### steinum's blog

By steinum, history, 4 weeks ago, I was trying to solve this problem : cf-497D

My solution idea : let $R_d(p) = p'$ where $p'$ is the new location of point $p$ if we rotate it $d$ degree counter-clockwise with respect to $(0,0)$.

Hence, for some point $a \in A$ and $b \in B$ we can write $R_d(a-p)+p = R_d(b-q)+q$.

$R_d(a-p)+p = R_d(b-q)+q$

$\Longrightarrow R_d(a)-R_d(p)+p = R_d(b)-R_d(q)+q$ [R_d() is actually a cross/dot function , hence we can separate it]

$\Longrightarrow p-q - R_d(p) + R_d(q)= R_d(b)-R_d(a)$

$\Longrightarrow (p-q) \frac{R_d - 1}{R_d}= a-b$

Here , $(p-q) \frac{R_d - 1}{R_d}$ actually represent a circle($C$) centered $p-q$ and radius = $|p-q|$.

And $a-b$ = Minkowski sum of A and (-B) [if we consider all $a$ and all $b$ ].

Hence, the problem turns into, checking if circle $C$ intersect polygon A-B or not.

My first idea was to triangulate $A$ and $-B$ then calculate the Minkowski sum of each pair, then check if the polygon(sum) intersect with circle $C$ or not.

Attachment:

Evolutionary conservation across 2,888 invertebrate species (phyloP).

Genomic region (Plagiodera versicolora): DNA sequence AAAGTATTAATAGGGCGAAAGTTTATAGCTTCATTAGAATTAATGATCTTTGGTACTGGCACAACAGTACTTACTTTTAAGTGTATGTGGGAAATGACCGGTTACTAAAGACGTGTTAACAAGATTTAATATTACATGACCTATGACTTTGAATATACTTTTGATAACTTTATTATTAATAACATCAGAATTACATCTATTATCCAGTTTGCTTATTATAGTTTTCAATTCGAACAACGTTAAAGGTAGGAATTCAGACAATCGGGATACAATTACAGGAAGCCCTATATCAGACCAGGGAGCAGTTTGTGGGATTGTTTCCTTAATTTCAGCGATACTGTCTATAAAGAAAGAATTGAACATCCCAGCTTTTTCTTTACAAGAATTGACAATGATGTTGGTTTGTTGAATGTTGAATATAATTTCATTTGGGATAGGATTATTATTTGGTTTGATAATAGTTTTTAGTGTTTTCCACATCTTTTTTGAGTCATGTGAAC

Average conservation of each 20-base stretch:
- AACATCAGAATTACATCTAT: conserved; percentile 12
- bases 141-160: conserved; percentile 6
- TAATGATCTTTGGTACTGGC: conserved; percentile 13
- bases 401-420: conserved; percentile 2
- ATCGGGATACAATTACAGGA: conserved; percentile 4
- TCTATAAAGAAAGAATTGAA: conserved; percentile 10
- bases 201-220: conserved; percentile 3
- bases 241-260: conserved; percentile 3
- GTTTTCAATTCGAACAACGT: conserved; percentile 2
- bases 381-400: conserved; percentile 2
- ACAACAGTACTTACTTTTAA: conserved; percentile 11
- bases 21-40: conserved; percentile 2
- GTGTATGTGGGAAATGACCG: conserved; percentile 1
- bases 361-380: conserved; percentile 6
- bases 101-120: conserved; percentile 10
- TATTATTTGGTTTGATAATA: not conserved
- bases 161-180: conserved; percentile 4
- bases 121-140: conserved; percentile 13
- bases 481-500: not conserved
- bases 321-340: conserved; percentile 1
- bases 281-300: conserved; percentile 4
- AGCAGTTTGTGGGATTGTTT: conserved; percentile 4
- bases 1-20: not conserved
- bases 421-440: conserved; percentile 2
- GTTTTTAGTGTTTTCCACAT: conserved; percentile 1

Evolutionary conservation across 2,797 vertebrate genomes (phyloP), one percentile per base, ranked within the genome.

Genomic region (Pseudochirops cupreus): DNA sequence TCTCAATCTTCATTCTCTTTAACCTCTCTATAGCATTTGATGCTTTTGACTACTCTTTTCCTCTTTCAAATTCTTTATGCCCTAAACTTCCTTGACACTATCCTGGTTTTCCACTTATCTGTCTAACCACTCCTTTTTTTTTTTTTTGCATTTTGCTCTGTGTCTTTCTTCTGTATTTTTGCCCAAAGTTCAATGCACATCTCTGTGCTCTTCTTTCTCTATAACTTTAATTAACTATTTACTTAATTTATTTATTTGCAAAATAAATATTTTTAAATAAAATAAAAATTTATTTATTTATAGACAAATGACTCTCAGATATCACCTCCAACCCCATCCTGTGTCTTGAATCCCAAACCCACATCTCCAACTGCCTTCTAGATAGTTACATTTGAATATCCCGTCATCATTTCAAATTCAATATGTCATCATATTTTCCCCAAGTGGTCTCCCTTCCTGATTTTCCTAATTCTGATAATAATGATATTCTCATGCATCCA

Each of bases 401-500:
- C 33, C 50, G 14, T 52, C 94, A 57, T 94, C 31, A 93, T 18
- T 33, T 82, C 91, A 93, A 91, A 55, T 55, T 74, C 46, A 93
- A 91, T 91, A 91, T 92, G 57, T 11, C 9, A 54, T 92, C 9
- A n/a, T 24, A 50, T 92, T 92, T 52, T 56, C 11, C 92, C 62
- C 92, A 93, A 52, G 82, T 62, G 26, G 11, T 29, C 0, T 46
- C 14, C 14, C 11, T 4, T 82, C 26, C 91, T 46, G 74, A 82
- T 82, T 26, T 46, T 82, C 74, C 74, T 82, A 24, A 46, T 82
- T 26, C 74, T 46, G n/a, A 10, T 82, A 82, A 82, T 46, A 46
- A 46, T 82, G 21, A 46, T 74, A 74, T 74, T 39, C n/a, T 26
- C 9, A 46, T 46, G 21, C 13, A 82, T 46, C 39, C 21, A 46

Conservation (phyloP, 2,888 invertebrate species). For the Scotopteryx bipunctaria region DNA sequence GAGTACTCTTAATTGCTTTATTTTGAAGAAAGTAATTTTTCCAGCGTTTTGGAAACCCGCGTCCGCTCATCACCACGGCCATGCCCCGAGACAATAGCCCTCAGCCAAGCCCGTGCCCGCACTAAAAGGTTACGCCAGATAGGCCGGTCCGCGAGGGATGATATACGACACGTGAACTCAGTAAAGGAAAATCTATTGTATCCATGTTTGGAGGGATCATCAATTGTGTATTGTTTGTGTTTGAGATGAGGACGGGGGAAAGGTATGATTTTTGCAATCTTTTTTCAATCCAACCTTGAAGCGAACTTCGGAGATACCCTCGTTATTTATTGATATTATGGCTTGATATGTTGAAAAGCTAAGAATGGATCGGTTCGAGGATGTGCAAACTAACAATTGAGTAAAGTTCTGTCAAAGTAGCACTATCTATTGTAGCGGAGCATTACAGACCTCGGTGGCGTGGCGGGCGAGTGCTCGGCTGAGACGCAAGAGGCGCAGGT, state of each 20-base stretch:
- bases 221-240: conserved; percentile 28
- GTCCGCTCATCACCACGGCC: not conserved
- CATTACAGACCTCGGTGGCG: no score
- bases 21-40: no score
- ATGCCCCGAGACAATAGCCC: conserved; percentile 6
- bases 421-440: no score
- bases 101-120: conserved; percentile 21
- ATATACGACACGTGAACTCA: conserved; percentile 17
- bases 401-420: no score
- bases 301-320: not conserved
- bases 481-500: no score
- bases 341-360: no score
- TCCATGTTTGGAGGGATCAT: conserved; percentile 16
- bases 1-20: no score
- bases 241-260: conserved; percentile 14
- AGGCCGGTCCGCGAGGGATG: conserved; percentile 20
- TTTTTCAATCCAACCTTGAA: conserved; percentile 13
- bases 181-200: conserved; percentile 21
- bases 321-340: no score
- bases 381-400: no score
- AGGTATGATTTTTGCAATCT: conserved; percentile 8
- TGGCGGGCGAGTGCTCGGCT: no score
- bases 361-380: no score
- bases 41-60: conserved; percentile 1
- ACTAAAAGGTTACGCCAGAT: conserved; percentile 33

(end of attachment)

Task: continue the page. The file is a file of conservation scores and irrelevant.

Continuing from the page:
I've written this code. I used the triangulation method mentioned in Computational geometry algorithms and applications-Springer-Verlag Berlin Heidelberg (2008) [page: 49]. But got WA on test 7. Then I change my triangulation algorithm and use the Ear clipping method mentioned here. Here is my implementation($O(n^3)$). But again got WA on case 31.

I've read the editorial, and without triangulation, just take each pair of edge(one from $A$ and another one from $B$) and Minkowski sum them and got AC. My code.

Do we only need the borderline of the polygon here in this problem ? or my both triangulation code is wrong. Can you help me figure out, what have I done wrong, in my both code? And please share your triangulation code(both $n^2$ and $nlogn$ [with line sweep]).  Comments (0)